We often write twice as many scenes as will ultimately end up in the finished novel, memoir, short story, screenplay.
Still, every single word and line and scene you write is invaluable to you as a writer because in writing, you:
- Expand your writing skills
- Deepen your writer's voice
And most of all, the more scenes you write, the more you learn about:
- The characters in your story
No writing you do is a waste of time. Quite the opposite. However, what separates a good writer from a truly great writer is the ability to assess what stays in and, more, what needs to be cut.
The Scene Tracker is one way to help writers decide whether a scene is working hard enough to warrant staying in the piece and it gives clues as to how to expand weak scenes and make all your scenes truly great.
Whatever method you use to help you determine what stays in your manuscript and what needs to be cut, do not worry about this in the first couple of drafts.
The #1 defining skill needed to ultimately finish a story is the ability to write the story all the way through to the end. Yeah, I hear you -- duh. But, you might be surprised to learn how many "want-to-be" writers never accomplish that. They never finish even a first -- what I call "vomit-on-the-page" -- draft, much less the finished, polished draft. That is why I call them "want-to-be" writers. Before you can truly call yourself a writer, you have to finish what you start. I cringe writing that because I can hear the objections. In this blog, I speak to writers who hold the dream of one day being published.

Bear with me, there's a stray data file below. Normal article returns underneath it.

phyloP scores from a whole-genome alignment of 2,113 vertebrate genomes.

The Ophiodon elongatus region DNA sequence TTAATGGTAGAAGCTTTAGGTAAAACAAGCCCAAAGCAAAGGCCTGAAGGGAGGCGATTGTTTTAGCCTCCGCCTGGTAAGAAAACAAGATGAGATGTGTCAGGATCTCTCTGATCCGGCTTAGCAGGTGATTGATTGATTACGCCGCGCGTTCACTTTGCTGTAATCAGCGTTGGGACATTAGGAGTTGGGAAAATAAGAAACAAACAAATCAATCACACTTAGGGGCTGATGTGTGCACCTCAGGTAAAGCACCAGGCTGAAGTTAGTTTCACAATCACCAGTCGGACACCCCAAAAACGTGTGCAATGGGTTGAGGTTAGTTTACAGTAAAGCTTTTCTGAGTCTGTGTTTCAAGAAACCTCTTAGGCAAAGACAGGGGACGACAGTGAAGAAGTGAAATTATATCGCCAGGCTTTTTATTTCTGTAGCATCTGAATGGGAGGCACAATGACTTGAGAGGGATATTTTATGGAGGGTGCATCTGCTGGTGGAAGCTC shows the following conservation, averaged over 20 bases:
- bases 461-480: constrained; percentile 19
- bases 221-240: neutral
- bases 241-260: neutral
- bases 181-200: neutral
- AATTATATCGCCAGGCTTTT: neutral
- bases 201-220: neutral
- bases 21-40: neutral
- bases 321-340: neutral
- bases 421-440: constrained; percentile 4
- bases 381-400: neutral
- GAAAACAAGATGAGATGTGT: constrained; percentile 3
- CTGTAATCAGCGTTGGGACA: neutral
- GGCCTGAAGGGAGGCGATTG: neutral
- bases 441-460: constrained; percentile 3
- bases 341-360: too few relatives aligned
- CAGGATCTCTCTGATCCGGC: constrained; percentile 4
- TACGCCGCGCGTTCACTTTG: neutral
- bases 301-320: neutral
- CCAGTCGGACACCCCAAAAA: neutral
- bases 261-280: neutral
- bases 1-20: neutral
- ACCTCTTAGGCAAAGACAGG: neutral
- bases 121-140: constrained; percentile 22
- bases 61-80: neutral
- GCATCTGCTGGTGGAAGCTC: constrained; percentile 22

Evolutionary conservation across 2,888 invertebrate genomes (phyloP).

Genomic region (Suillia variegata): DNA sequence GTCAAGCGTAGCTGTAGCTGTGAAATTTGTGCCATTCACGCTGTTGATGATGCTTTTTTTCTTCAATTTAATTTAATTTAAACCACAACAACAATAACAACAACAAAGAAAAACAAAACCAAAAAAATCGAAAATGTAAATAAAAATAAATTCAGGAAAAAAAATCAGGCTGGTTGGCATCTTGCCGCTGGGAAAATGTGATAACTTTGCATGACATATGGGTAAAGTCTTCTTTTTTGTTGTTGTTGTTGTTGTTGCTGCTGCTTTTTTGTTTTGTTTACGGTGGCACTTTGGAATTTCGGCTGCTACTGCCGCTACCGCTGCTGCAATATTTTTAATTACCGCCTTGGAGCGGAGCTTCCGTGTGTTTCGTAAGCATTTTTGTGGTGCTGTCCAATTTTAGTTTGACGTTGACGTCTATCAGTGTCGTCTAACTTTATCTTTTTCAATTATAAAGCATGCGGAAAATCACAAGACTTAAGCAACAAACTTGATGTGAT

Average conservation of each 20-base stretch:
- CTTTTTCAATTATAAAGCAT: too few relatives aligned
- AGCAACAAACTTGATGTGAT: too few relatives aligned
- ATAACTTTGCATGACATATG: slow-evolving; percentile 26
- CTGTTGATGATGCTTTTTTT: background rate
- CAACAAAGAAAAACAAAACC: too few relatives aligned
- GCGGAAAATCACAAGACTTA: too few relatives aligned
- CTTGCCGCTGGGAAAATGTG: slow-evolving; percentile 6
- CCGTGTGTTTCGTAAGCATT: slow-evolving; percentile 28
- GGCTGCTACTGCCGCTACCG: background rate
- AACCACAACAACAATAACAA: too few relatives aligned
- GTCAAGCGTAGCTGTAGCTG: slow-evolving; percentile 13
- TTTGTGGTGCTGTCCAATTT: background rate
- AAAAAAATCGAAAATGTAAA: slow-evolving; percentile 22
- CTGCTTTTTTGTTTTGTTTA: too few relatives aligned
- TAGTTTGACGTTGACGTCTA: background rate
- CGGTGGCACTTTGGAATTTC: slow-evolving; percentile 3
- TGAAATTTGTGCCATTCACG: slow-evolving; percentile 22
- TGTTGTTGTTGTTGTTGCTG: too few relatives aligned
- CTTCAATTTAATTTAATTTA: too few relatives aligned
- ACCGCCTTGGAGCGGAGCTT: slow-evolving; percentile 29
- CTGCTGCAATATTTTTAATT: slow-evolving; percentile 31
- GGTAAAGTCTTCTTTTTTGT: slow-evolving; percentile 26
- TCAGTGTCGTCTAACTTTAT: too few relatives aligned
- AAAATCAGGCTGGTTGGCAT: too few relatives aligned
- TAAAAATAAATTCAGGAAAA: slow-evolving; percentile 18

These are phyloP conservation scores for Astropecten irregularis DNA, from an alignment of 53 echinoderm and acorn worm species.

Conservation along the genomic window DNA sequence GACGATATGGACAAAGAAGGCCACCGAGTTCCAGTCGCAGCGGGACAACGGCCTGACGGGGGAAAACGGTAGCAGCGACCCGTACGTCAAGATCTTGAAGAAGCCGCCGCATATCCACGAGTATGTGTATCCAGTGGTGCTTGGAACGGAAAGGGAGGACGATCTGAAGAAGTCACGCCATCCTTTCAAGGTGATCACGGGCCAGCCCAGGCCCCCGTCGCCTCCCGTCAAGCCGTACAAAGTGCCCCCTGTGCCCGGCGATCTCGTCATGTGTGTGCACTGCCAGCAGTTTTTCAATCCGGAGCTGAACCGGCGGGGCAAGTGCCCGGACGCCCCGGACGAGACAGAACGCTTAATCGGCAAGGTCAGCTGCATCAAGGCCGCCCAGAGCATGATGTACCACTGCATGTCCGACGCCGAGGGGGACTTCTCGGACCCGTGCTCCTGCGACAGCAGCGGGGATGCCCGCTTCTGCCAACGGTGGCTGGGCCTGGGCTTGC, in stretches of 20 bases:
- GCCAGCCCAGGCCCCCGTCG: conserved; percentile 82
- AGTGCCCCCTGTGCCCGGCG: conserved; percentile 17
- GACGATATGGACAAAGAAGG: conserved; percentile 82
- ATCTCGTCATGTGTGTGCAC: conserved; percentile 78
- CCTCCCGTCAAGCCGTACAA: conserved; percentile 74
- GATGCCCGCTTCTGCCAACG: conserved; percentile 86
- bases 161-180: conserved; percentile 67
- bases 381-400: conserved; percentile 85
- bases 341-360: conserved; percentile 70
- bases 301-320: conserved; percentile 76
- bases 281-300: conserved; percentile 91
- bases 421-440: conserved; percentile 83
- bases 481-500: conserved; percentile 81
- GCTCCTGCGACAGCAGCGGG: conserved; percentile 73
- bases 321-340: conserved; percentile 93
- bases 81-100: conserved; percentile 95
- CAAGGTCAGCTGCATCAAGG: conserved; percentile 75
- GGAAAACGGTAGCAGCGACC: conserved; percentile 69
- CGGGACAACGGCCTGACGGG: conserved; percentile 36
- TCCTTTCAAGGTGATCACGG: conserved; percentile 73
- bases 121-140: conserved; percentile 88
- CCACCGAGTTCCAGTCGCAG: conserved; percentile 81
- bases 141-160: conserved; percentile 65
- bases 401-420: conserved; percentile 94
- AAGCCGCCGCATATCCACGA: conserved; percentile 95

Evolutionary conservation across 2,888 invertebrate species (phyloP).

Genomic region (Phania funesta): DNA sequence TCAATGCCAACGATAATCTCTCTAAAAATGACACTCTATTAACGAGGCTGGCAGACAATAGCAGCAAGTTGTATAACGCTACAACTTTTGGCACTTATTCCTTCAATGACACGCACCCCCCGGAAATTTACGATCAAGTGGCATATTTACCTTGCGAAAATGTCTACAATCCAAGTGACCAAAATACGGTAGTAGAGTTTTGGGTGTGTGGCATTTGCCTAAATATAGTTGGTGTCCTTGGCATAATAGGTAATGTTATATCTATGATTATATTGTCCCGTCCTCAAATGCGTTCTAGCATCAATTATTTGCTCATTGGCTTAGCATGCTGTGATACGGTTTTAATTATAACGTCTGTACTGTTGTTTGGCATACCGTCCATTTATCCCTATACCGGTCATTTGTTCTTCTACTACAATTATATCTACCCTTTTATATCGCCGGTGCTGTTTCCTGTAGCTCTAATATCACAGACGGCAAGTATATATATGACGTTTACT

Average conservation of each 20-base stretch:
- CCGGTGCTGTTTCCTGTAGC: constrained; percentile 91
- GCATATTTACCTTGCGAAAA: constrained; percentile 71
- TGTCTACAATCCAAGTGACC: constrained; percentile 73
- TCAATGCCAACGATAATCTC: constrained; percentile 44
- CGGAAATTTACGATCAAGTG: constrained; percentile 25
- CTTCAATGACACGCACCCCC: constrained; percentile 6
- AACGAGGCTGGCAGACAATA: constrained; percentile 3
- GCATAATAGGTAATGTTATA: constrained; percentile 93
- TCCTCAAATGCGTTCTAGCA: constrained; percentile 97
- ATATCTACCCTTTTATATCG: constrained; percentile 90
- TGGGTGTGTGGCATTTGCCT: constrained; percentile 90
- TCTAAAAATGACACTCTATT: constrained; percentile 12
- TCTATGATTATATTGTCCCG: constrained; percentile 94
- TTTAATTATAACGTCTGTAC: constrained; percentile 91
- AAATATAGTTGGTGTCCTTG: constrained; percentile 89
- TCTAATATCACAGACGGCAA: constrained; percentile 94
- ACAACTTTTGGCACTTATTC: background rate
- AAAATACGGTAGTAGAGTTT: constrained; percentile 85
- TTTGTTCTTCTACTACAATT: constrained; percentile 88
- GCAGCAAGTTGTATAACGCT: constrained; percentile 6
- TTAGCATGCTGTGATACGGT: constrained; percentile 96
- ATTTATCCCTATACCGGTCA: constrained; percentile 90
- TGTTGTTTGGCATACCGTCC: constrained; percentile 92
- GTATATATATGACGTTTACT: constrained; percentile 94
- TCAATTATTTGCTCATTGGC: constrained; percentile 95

First, finish one draft all the way through. Even write a couple of drafts. After that and before writing more, begin evaluating:
- What works in your story?
- What does not work?
- What to do about that which does not contribute to the whole = cut or expand?